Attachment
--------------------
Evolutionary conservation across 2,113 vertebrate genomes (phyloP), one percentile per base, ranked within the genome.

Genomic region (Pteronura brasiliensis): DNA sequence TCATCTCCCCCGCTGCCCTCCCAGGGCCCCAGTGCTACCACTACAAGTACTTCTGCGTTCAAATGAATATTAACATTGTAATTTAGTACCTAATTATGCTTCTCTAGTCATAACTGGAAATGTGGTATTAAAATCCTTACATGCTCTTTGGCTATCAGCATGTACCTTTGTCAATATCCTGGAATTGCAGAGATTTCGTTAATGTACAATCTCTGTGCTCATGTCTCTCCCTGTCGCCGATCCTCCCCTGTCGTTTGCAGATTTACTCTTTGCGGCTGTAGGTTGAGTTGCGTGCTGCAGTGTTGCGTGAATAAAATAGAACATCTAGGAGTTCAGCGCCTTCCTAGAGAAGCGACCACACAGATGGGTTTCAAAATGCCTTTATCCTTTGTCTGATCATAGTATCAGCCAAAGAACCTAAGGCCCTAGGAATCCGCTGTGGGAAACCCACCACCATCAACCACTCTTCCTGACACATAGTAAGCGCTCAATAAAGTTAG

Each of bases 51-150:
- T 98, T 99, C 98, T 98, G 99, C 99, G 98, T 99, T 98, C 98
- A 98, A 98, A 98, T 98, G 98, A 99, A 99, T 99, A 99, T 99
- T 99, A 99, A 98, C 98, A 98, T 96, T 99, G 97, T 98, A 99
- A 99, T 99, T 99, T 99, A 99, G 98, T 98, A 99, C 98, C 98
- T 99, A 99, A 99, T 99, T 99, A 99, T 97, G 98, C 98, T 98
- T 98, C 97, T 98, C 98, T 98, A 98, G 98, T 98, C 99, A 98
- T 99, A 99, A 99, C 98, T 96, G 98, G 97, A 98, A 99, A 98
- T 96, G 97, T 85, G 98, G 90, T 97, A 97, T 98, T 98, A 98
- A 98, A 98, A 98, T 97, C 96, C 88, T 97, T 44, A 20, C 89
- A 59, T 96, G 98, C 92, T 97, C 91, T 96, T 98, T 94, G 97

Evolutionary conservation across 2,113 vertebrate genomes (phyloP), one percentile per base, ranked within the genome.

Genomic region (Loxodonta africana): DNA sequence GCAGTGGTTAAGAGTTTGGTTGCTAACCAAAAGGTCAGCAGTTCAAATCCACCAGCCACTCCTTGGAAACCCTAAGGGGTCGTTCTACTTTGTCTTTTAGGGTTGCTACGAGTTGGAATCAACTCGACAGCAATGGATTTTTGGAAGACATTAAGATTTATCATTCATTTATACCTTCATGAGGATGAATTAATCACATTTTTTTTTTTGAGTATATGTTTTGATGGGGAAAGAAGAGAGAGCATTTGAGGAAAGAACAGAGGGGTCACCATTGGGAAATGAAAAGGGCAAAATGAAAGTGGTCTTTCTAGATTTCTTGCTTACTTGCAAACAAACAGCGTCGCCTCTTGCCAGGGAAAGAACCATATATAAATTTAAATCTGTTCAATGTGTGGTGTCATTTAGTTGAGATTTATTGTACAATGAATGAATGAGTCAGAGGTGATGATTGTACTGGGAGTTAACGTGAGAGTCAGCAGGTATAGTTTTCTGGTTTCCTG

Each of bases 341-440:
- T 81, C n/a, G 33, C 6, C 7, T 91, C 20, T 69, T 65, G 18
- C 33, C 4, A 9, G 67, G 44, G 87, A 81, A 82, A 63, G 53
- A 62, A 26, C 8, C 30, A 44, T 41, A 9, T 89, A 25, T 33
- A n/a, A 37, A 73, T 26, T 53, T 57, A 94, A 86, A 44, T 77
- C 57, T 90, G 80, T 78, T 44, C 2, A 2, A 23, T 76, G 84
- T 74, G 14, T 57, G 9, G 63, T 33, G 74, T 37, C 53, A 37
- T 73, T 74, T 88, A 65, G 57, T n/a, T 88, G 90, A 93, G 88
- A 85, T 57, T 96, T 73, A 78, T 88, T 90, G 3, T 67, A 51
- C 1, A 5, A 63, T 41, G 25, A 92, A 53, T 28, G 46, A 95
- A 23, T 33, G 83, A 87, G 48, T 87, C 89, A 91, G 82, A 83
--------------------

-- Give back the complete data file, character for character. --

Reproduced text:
Evolutionary conservation across 2,113 vertebrate genomes (phyloP), one percentile per base, ranked within the genome.

Genomic region (Pteronura brasiliensis): DNA sequence TCATCTCCCCCGCTGCCCTCCCAGGGCCCCAGTGCTACCACTACAAGTACTTCTGCGTTCAAATGAATATTAACATTGTAATTTAGTACCTAATTATGCTTCTCTAGTCATAACTGGAAATGTGGTATTAAAATCCTTACATGCTCTTTGGCTATCAGCATGTACCTTTGTCAATATCCTGGAATTGCAGAGATTTCGTTAATGTACAATCTCTGTGCTCATGTCTCTCCCTGTCGCCGATCCTCCCCTGTCGTTTGCAGATTTACTCTTTGCGGCTGTAGGTTGAGTTGCGTGCTGCAGTGTTGCGTGAATAAAATAGAACATCTAGGAGTTCAGCGCCTTCCTAGAGAAGCGACCACACAGATGGGTTTCAAAATGCCTTTATCCTTTGTCTGATCATAGTATCAGCCAAAGAACCTAAGGCCCTAGGAATCCGCTGTGGGAAACCCACCACCATCAACCACTCTTCCTGACACATAGTAAGCGCTCAATAAAGTTAG

Each of bases 51-150:
- T 98, T 99, C 98, T 98, G 99, C 99, G 98, T 99, T 98, C 98
- A 98, A 98, A 98, T 98, G 98, A 99, A 99, T 99, A 99, T 99
- T 99, A 99, A 98, C 98, A 98, T 96, T 99, G 97, T 98, A 99
- A 99, T 99, T 99, T 99, A 99, G 98, T 98, A 99, C 98, C 98
- T 99, A 99, A 99, T 99, T 99, A 99, T 97, G 98, C 98, T 98
- T 98, C 97, T 98, C 98, T 98, A 98, G 98, T 98, C 99, A 98
- T 99, A 99, A 99, C 98, T 96, G 98, G 97, A 98, A 99, A 98
- T 96, G 97, T 85, G 98, G 90, T 97, A 97, T 98, T 98, A 98
- A 98, A 98, A 98, T 97, C 96, C 88, T 97, T 44, A 20, C 89
- A 59, T 96, G 98, C 92, T 97, C 91, T 96, T 98, T 94, G 97

Evolutionary conservation across 2,113 vertebrate genomes (phyloP), one percentile per base, ranked within the genome.

Genomic region (Loxodonta africana): DNA sequence GCAGTGGTTAAGAGTTTGGTTGCTAACCAAAAGGTCAGCAGTTCAAATCCACCAGCCACTCCTTGGAAACCCTAAGGGGTCGTTCTACTTTGTCTTTTAGGGTTGCTACGAGTTGGAATCAACTCGACAGCAATGGATTTTTGGAAGACATTAAGATTTATCATTCATTTATACCTTCATGAGGATGAATTAATCACATTTTTTTTTTTGAGTATATGTTTTGATGGGGAAAGAAGAGAGAGCATTTGAGGAAAGAACAGAGGGGTCACCATTGGGAAATGAAAAGGGCAAAATGAAAGTGGTCTTTCTAGATTTCTTGCTTACTTGCAAACAAACAGCGTCGCCTCTTGCCAGGGAAAGAACCATATATAAATTTAAATCTGTTCAATGTGTGGTGTCATTTAGTTGAGATTTATTGTACAATGAATGAATGAGTCAGAGGTGATGATTGTACTGGGAGTTAACGTGAGAGTCAGCAGGTATAGTTTTCTGGTTTCCTG

Each of bases 341-440:
- T 81, C n/a, G 33, C 6, C 7, T 91, C 20, T 69, T 65, G 18
- C 33, C 4, A 9, G 67, G 44, G 87, A 81, A 82, A 63, G 53
- A 62, A 26, C 8, C 30, A 44, T 41, A 9, T 89, A 25, T 33
- A n/a, A 37, A 73, T 26, T 53, T 57, A 94, A 86, A 44, T 77
- C 57, T 90, G 80, T 78, T 44, C 2, A 2, A 23, T 76, G 84
- T 74, G 14, T 57, G 9, G 63, T 33, G 74, T 37, C 53, A 37
- T 73, T 74, T 88, A 65, G 57, T n/a, T 88, G 90, A 93, G 88
- A 85, T 57, T 96, T 73, A 78, T 88, T 90, G 3, T 67, A 51
- C 1, A 5, A 63, T 41, G 25, A 92, A 53, T 28, G 46, A 95
- A 23, T 33, G 83, A 87, G 48, T 87, C 89, A 91, G 82, A 83